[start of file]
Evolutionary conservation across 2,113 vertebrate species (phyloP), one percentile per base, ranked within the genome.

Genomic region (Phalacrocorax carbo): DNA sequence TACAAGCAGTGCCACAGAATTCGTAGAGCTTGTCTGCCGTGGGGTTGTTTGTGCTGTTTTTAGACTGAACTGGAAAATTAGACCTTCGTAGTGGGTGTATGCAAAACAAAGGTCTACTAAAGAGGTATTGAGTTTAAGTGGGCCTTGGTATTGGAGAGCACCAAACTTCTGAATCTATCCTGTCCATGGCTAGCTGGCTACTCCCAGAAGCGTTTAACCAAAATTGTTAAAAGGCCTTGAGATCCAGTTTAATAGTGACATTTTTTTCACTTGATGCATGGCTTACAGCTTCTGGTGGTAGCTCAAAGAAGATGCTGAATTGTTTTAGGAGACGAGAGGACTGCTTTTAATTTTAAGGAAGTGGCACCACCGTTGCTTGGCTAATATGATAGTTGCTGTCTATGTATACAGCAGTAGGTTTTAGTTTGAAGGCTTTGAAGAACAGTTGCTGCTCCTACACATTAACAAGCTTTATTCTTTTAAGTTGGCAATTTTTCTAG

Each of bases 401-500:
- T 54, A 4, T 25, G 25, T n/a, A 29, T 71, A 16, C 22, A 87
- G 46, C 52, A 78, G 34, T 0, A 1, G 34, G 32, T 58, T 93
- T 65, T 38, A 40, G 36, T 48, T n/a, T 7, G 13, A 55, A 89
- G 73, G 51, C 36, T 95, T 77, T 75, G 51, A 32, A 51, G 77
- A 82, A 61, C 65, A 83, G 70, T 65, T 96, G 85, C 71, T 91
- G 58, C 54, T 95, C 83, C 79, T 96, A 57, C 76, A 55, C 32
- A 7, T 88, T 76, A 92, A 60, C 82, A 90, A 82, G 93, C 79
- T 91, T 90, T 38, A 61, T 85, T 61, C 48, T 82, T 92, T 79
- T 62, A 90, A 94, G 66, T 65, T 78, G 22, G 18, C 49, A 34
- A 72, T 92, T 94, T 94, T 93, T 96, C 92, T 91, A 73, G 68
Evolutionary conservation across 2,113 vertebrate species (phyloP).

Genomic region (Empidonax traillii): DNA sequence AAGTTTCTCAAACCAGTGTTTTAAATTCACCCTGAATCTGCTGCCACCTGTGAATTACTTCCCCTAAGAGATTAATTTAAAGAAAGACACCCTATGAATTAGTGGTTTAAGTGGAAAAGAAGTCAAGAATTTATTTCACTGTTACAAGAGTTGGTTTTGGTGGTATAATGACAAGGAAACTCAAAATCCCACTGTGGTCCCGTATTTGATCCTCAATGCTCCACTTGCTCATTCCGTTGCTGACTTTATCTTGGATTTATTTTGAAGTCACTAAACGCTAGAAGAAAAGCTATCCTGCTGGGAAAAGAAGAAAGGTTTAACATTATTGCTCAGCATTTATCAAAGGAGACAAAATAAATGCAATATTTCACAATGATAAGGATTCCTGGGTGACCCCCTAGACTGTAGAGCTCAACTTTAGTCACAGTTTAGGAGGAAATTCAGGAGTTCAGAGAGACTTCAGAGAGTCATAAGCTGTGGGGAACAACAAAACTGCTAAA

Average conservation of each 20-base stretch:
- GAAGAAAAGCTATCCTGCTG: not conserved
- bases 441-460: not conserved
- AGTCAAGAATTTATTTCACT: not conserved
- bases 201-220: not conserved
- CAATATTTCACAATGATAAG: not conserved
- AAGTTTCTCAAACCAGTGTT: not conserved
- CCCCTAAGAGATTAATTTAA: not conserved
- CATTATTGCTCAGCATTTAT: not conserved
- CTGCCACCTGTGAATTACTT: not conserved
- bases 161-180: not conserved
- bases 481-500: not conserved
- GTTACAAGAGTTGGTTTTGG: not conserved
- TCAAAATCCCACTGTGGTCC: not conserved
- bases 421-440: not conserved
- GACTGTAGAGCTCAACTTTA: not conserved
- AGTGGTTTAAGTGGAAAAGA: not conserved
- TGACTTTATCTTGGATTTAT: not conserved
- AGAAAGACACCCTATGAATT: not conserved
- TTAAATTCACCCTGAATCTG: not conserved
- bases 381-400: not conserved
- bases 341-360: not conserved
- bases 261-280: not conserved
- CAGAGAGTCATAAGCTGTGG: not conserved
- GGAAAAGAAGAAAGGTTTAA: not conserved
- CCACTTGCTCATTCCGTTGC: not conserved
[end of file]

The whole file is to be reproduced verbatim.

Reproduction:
Evolutionary conservation across 2,113 vertebrate species (phyloP), one percentile per base, ranked within the genome.

Genomic region (Phalacrocorax carbo): DNA sequence TACAAGCAGTGCCACAGAATTCGTAGAGCTTGTCTGCCGTGGGGTTGTTTGTGCTGTTTTTAGACTGAACTGGAAAATTAGACCTTCGTAGTGGGTGTATGCAAAACAAAGGTCTACTAAAGAGGTATTGAGTTTAAGTGGGCCTTGGTATTGGAGAGCACCAAACTTCTGAATCTATCCTGTCCATGGCTAGCTGGCTACTCCCAGAAGCGTTTAACCAAAATTGTTAAAAGGCCTTGAGATCCAGTTTAATAGTGACATTTTTTTCACTTGATGCATGGCTTACAGCTTCTGGTGGTAGCTCAAAGAAGATGCTGAATTGTTTTAGGAGACGAGAGGACTGCTTTTAATTTTAAGGAAGTGGCACCACCGTTGCTTGGCTAATATGATAGTTGCTGTCTATGTATACAGCAGTAGGTTTTAGTTTGAAGGCTTTGAAGAACAGTTGCTGCTCCTACACATTAACAAGCTTTATTCTTTTAAGTTGGCAATTTTTCTAG

Each of bases 401-500:
- T 54, A 4, T 25, G 25, T n/a, A 29, T 71, A 16, C 22, A 87
- G 46, C 52, A 78, G 34, T 0, A 1, G 34, G 32, T 58, T 93
- T 65, T 38, A 40, G 36, T 48, T n/a, T 7, G 13, A 55, A 89
- G 73, G 51, C 36, T 95, T 77, T 75, G 51, A 32, A 51, G 77
- A 82, A 61, C 65, A 83, G 70, T 65, T 96, G 85, C 71, T 91
- G 58, C 54, T 95, C 83, C 79, T 96, A 57, C 76, A 55, C 32
- A 7, T 88, T 76, A 92, A 60, C 82, A 90, A 82, G 93, C 79
- T 91, T 90, T 38, A 61, T 85, T 61, C 48, T 82, T 92, T 79
- T 62, A 90, A 94, G 66, T 65, T 78, G 22, G 18, C 49, A 34
- A 72, T 92, T 94, T 94, T 93, T 96, C 92, T 91, A 73, G 68
Evolutionary conservation across 2,113 vertebrate species (phyloP).

Genomic region (Empidonax traillii): DNA sequence AAGTTTCTCAAACCAGTGTTTTAAATTCACCCTGAATCTGCTGCCACCTGTGAATTACTTCCCCTAAGAGATTAATTTAAAGAAAGACACCCTATGAATTAGTGGTTTAAGTGGAAAAGAAGTCAAGAATTTATTTCACTGTTACAAGAGTTGGTTTTGGTGGTATAATGACAAGGAAACTCAAAATCCCACTGTGGTCCCGTATTTGATCCTCAATGCTCCACTTGCTCATTCCGTTGCTGACTTTATCTTGGATTTATTTTGAAGTCACTAAACGCTAGAAGAAAAGCTATCCTGCTGGGAAAAGAAGAAAGGTTTAACATTATTGCTCAGCATTTATCAAAGGAGACAAAATAAATGCAATATTTCACAATGATAAGGATTCCTGGGTGACCCCCTAGACTGTAGAGCTCAACTTTAGTCACAGTTTAGGAGGAAATTCAGGAGTTCAGAGAGACTTCAGAGAGTCATAAGCTGTGGGGAACAACAAAACTGCTAAA

Average conservation of each 20-base stretch:
- GAAGAAAAGCTATCCTGCTG: not conserved
- bases 441-460: not conserved
- AGTCAAGAATTTATTTCACT: not conserved
- bases 201-220: not conserved
- CAATATTTCACAATGATAAG: not conserved
- AAGTTTCTCAAACCAGTGTT: not conserved
- CCCCTAAGAGATTAATTTAA: not conserved
- CATTATTGCTCAGCATTTAT: not conserved
- CTGCCACCTGTGAATTACTT: not conserved
- bases 161-180: not conserved
- bases 481-500: not conserved
- GTTACAAGAGTTGGTTTTGG: not conserved
- TCAAAATCCCACTGTGGTCC: not conserved
- bases 421-440: not conserved
- GACTGTAGAGCTCAACTTTA: not conserved
- AGTGGTTTAAGTGGAAAAGA: not conserved
- TGACTTTATCTTGGATTTAT: not conserved
- AGAAAGACACCCTATGAATT: not conserved
- TTAAATTCACCCTGAATCTG: not conserved
- bases 381-400: not conserved
- bases 341-360: not conserved
- bases 261-280: not conserved
- CAGAGAGTCATAAGCTGTGG: not conserved
- GGAAAAGAAGAAAGGTTTAA: not conserved
- CCACTTGCTCATTCCGTTGC: not conserved